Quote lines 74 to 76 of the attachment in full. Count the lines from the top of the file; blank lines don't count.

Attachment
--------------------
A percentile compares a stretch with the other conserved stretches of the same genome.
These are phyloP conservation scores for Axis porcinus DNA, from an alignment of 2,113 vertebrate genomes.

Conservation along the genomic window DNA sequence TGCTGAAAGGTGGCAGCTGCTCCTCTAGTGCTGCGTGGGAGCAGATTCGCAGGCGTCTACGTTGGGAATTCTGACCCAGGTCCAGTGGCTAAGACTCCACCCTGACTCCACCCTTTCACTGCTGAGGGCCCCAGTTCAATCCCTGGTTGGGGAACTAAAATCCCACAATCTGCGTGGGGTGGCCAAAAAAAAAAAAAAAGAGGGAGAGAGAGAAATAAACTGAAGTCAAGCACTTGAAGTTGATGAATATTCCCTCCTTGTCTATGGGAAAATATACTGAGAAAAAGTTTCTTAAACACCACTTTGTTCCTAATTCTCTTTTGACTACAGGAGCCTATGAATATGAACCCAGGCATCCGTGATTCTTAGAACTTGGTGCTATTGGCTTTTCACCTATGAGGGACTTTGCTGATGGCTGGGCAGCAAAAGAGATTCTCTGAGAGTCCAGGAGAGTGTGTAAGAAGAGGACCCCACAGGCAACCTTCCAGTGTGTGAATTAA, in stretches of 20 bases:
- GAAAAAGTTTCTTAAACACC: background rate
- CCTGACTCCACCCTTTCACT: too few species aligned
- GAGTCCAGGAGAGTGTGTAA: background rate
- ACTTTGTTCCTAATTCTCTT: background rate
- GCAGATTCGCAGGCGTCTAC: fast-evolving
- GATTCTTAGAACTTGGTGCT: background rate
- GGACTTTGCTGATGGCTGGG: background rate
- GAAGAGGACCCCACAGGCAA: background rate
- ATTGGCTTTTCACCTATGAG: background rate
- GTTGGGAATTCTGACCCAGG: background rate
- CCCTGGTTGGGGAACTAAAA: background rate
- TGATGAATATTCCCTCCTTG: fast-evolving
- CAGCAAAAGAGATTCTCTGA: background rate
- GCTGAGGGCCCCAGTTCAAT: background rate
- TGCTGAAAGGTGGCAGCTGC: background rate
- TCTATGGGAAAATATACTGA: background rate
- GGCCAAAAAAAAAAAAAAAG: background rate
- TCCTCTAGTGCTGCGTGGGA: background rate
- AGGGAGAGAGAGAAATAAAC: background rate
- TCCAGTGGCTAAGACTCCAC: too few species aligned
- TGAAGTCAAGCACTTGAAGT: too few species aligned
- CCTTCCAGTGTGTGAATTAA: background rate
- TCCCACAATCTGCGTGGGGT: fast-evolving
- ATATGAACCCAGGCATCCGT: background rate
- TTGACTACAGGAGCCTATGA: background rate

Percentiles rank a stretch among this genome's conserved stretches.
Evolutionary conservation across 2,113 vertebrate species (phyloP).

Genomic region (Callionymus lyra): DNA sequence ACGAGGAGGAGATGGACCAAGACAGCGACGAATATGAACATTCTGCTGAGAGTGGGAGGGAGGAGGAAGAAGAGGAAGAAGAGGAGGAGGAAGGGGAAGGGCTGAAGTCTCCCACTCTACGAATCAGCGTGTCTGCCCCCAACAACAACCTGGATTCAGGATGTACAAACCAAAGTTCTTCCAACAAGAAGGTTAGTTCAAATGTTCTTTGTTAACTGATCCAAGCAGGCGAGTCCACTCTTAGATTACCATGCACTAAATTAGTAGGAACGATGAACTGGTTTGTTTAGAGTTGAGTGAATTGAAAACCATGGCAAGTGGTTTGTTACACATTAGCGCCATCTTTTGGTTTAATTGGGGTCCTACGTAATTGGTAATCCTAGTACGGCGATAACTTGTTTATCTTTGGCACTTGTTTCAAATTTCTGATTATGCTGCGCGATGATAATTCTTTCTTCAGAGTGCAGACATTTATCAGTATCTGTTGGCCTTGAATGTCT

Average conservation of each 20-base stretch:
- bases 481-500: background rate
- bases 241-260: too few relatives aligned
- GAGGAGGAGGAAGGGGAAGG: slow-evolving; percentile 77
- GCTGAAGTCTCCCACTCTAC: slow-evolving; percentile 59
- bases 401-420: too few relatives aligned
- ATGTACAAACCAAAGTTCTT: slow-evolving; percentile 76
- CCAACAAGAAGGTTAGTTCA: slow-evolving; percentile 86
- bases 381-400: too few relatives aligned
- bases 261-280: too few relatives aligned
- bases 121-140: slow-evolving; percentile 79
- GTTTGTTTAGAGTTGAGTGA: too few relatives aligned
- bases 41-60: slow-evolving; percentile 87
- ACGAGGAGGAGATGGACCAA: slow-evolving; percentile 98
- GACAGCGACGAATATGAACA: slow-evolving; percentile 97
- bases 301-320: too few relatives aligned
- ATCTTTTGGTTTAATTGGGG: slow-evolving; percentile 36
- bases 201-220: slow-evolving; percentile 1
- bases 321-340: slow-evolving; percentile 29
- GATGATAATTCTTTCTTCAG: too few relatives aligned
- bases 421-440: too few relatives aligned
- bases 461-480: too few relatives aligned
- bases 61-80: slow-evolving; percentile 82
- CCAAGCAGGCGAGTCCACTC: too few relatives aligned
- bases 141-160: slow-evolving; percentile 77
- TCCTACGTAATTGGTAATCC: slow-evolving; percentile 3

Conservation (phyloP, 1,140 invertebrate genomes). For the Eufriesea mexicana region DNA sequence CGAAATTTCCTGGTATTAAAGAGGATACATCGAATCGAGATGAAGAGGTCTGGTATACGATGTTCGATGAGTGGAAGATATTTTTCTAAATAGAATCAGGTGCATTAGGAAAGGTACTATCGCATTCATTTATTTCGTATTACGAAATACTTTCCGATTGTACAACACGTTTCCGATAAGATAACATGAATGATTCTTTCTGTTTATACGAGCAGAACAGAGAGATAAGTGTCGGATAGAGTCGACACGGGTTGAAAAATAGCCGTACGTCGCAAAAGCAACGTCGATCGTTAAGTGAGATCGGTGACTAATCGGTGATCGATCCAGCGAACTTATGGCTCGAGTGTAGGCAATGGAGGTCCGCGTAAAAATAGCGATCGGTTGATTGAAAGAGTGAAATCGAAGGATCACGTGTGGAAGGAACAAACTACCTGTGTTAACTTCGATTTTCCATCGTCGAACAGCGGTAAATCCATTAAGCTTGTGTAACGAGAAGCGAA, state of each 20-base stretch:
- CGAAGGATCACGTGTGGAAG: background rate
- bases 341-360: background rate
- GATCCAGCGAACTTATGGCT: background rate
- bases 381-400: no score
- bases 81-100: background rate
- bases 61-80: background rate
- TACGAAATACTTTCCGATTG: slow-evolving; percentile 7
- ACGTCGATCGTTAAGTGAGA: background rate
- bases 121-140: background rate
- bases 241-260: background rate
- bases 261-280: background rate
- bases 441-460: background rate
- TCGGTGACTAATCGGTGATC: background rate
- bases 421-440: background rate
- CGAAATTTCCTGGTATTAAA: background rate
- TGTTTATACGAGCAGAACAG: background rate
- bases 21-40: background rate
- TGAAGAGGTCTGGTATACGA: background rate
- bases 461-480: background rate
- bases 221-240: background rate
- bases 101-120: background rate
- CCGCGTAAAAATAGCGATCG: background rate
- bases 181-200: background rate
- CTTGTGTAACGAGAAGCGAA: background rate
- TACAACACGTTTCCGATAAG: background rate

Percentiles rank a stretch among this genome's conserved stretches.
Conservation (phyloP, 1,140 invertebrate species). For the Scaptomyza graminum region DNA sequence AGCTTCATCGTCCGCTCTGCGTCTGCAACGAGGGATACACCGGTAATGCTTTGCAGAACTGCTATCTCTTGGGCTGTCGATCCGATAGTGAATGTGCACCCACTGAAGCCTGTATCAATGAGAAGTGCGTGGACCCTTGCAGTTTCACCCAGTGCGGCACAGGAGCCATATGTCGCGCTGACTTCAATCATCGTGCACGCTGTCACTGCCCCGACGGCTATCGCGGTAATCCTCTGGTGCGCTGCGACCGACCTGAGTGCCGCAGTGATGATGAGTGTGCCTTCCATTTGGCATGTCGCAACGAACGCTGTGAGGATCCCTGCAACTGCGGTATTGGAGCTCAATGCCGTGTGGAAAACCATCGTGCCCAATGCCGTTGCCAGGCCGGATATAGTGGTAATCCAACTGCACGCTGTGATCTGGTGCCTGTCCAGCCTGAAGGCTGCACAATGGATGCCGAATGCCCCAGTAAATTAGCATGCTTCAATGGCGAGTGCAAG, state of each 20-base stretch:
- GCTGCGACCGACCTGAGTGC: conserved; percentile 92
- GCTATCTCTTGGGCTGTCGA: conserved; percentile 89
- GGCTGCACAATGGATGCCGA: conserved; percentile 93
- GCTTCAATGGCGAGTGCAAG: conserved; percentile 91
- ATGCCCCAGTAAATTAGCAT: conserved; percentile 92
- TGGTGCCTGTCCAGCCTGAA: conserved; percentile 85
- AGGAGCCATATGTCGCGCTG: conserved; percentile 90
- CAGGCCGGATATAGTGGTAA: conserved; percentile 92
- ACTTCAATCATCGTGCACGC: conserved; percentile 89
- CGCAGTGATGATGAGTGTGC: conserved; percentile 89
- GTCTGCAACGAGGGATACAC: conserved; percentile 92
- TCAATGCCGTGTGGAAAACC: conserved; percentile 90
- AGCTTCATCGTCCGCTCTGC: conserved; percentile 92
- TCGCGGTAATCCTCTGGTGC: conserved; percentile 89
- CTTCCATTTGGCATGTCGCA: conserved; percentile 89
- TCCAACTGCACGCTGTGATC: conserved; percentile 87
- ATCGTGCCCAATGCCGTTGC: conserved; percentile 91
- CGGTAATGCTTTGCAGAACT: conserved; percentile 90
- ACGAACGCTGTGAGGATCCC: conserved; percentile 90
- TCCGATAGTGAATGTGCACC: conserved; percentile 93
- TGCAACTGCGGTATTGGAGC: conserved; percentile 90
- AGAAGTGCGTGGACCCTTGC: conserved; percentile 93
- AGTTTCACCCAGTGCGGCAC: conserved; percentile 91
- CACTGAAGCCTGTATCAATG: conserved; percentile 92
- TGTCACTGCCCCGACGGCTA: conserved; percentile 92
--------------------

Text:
- TGTTTATACGAGCAGAACAG: background rate
- bases 21-40: background rate
- TGAAGAGGTCTGGTATACGA: background rate